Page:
One of the most effective CBT developments for the treatment of Excoriation Disorder is Mindfulness Based Cognitive Behavioral Therapy. The primary goal is to learn to non-judgmentally accept uncomfortable psychological experiences. From a mindfulness perspective, much of our psychological distress is the result of trying to control and eliminate the discomfort of unwanted thoughts, feelings, sensations, and urges. In other words, our discomfort is not the problem - our attempt to control and eliminate our discomfort is the problem. For those with Excoriation Disorder, the ultimate goal of mindfulness is to develop the ability to more willingly experience their uncomfortable thoughts, feelings, sensations, and urges, without picking their skin. Mindfulness is not necessarily only accessed through therapy though. There are many resources that encourages and helps people to practice mindfulness in their daily lives as it can be beneficial even for those who do not suffer from a mental illness. We round up some of the resources we could find on the web.
Annette Pasternak, Ph.D. is the author of the book “Skin Picking: The Freedom to Finally Stop”. She has honored us with a guest post around her personal experience helping others overcome skin picking and the attitudes and qualities one needs in order to do so. If you would like to contact Annette, you can contact her through her website -www.stopskinpickingcoach.com.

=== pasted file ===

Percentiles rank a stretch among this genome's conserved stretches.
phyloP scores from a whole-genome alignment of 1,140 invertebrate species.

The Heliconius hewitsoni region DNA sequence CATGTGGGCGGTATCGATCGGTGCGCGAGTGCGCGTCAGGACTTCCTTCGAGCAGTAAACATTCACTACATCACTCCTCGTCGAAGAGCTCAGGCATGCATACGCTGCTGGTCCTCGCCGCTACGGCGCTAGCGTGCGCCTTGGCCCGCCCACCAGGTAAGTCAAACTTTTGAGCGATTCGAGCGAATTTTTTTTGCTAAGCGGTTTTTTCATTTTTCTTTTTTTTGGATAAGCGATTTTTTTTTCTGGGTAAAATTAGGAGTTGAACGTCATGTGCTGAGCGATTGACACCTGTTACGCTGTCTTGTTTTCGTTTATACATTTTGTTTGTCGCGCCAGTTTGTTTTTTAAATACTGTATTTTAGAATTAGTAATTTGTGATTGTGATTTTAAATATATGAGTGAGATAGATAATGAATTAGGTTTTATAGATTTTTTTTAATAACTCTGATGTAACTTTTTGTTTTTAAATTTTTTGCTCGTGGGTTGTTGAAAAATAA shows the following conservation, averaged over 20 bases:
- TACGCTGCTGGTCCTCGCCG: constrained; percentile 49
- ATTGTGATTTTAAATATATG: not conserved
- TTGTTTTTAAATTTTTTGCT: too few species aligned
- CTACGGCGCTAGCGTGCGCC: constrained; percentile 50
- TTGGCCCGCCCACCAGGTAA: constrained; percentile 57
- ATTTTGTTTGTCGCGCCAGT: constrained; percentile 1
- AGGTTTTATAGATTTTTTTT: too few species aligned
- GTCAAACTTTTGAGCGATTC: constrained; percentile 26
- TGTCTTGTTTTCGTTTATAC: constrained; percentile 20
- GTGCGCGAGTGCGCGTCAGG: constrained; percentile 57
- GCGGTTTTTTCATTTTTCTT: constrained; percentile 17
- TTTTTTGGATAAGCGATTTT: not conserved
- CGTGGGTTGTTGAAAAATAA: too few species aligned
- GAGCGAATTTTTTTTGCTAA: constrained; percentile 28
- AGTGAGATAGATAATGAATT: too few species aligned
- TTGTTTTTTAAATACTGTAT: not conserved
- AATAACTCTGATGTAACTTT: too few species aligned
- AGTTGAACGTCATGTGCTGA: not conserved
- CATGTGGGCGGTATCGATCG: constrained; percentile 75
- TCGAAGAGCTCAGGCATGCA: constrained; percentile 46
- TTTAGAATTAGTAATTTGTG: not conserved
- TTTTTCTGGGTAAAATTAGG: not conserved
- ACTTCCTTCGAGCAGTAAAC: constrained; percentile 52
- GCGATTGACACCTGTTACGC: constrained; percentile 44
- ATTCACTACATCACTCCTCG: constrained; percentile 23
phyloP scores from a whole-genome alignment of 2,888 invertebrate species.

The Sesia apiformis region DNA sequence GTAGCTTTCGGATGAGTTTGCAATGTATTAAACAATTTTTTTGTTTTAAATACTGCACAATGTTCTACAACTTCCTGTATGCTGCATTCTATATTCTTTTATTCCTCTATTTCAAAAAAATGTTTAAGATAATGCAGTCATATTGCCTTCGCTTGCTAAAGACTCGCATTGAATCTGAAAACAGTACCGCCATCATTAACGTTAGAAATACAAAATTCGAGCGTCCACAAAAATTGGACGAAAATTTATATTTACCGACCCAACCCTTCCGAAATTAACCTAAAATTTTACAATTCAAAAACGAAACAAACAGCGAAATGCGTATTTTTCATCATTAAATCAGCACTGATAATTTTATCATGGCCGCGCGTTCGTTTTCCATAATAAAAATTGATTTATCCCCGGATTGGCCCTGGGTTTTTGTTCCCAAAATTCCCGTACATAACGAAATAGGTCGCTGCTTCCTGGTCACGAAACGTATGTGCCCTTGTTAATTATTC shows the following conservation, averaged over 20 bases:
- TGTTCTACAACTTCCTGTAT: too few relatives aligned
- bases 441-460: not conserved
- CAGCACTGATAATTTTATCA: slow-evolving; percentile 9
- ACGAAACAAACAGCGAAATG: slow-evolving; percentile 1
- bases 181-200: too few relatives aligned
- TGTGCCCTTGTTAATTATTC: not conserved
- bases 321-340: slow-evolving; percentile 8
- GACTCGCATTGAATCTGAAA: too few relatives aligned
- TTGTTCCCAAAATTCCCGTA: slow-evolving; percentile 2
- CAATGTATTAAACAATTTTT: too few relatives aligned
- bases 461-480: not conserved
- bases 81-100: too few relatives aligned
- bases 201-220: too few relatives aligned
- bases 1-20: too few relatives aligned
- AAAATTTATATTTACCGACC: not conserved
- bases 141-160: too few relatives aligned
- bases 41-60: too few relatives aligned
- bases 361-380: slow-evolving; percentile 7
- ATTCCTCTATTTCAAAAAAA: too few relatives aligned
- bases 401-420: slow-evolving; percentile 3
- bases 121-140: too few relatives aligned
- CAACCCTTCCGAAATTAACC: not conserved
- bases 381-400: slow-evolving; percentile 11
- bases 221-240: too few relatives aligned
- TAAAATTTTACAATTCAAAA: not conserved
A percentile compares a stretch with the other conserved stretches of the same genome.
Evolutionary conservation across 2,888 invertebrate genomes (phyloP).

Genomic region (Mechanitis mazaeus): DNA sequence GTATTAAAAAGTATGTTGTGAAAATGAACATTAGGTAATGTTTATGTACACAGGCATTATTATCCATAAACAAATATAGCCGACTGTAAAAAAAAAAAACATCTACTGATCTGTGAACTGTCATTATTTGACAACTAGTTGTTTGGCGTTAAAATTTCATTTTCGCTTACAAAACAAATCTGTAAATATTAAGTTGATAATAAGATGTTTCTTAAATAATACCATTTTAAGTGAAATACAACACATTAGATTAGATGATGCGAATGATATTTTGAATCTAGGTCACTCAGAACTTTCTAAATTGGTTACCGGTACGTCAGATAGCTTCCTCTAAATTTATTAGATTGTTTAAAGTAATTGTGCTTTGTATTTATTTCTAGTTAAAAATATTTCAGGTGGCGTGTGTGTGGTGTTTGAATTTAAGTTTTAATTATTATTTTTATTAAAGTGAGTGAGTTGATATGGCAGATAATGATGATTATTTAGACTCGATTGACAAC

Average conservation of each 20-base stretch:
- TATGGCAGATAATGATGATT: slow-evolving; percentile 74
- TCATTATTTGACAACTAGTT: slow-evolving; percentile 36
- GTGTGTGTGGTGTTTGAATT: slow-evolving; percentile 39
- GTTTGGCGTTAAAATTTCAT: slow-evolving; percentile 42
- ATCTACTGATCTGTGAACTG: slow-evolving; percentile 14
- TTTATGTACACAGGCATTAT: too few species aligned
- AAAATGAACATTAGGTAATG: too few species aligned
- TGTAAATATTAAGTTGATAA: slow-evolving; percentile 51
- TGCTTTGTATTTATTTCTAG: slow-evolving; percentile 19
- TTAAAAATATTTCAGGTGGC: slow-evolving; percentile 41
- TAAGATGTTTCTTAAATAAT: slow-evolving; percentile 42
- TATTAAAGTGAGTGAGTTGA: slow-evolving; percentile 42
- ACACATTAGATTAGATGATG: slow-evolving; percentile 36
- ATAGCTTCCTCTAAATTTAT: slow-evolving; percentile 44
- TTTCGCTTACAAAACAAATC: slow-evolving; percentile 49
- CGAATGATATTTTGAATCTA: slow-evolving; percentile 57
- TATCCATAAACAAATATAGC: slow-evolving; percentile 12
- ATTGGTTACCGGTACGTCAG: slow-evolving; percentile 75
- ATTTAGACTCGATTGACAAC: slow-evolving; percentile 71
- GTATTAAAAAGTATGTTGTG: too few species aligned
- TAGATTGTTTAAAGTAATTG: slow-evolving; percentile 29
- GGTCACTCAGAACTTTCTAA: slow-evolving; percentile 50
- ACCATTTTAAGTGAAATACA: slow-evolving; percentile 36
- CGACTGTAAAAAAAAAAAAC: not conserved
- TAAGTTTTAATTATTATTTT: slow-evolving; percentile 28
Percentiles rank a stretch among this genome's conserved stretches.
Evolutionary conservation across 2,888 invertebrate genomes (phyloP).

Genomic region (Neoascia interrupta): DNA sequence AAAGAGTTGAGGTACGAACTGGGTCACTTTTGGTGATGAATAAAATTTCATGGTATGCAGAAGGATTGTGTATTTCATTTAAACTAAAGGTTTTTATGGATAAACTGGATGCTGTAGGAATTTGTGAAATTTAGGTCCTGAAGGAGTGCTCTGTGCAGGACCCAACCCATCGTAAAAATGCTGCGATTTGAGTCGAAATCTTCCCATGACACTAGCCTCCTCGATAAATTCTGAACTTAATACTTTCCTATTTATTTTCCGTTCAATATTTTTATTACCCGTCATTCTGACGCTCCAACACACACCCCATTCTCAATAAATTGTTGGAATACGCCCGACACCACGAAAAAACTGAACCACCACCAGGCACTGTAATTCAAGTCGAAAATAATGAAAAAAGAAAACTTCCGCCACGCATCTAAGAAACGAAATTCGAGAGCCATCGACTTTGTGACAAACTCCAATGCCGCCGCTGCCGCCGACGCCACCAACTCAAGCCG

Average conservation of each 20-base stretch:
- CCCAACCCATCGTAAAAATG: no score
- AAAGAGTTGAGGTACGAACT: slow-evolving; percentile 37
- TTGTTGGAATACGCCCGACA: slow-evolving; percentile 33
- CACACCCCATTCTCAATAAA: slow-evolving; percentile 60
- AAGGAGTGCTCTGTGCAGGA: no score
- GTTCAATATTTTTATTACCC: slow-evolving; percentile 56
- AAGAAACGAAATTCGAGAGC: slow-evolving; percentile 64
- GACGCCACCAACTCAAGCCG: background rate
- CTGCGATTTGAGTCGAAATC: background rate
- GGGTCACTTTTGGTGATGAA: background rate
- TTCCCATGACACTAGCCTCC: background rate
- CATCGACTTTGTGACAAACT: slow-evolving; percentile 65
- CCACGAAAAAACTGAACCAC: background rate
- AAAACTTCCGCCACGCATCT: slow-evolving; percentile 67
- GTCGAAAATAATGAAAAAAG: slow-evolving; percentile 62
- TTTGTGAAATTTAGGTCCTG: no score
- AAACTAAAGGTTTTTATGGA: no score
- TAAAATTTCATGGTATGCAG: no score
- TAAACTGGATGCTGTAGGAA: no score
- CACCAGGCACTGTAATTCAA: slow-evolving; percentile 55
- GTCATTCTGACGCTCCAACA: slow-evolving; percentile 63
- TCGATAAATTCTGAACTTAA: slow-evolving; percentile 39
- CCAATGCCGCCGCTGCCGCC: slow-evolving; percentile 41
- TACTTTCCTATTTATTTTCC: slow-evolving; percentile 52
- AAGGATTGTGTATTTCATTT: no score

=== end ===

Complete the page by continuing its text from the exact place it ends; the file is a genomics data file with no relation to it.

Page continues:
Originally, I learned from being in treatment myself and also from personal discoveries that helped me become free of the continually destructive cycle of skin picking. In my last four years as the “Stop Skin Picking Coach,” I have learned more and have especially developed a clarity about which attitudes and personal qualities will set you up for success in this endeavor. Have them or develop them; here they are:
Excoriation disorder does not develop overnight. It starts as a habitual behavior and over time develops into a full blown disorder. Every habit has three components: a cue (or a trigger for an automatic behaviour to start), a routine (the behaviour itself) and a reward (which is how our brain learns to remember this pattern for the future).
Habit Reversal Training (HRT) is a form of Cognitive Behavioural Therapy (CBT) which says that in order to reverse a habit, the old cue and reward needs to be diagnosed, followed by changing the routine. Instead of fighting the urge to pick, HRT helps the individual understand what motivates the urge. HRT has four main components:
An individual is taught to be aware of their picking. Once an understanding of the picking behavior is gained, the individual is better equipped to gain self-control.
In recent years we have seen an increase in awareness about skin picking disorder among those who are challenged by it and those in the medical and psychiatric fields as well. This has largely been due to the efforts of advocacy groups such as the then named Trichotillomania Learning Centre (TLC), now named the TLC Foundation for Body-Focused Repetitive Behaviors (BFRBs). The Canadian BFRB Support Network, with one of the earliest and most vocal advocates, a skin picker herself, Angela Hartlin in their corner, have also been instrumental in advancing the knowledge and awareness of compulsive skin picking across the globe. This increase in awareness has led to increased interest among the research community, leading to further advances in our understanding of these conditions and improved treatment methods. The TLC Foundation for BFRBs also provide training to professionals with an interest in treating skin picking and hair pulling. The advent of the internet has meant that finding resources and information from the privacy and comfort of your own home is much easier and there are many other resources such as these available online. We have researched some of the well-established trusted sources: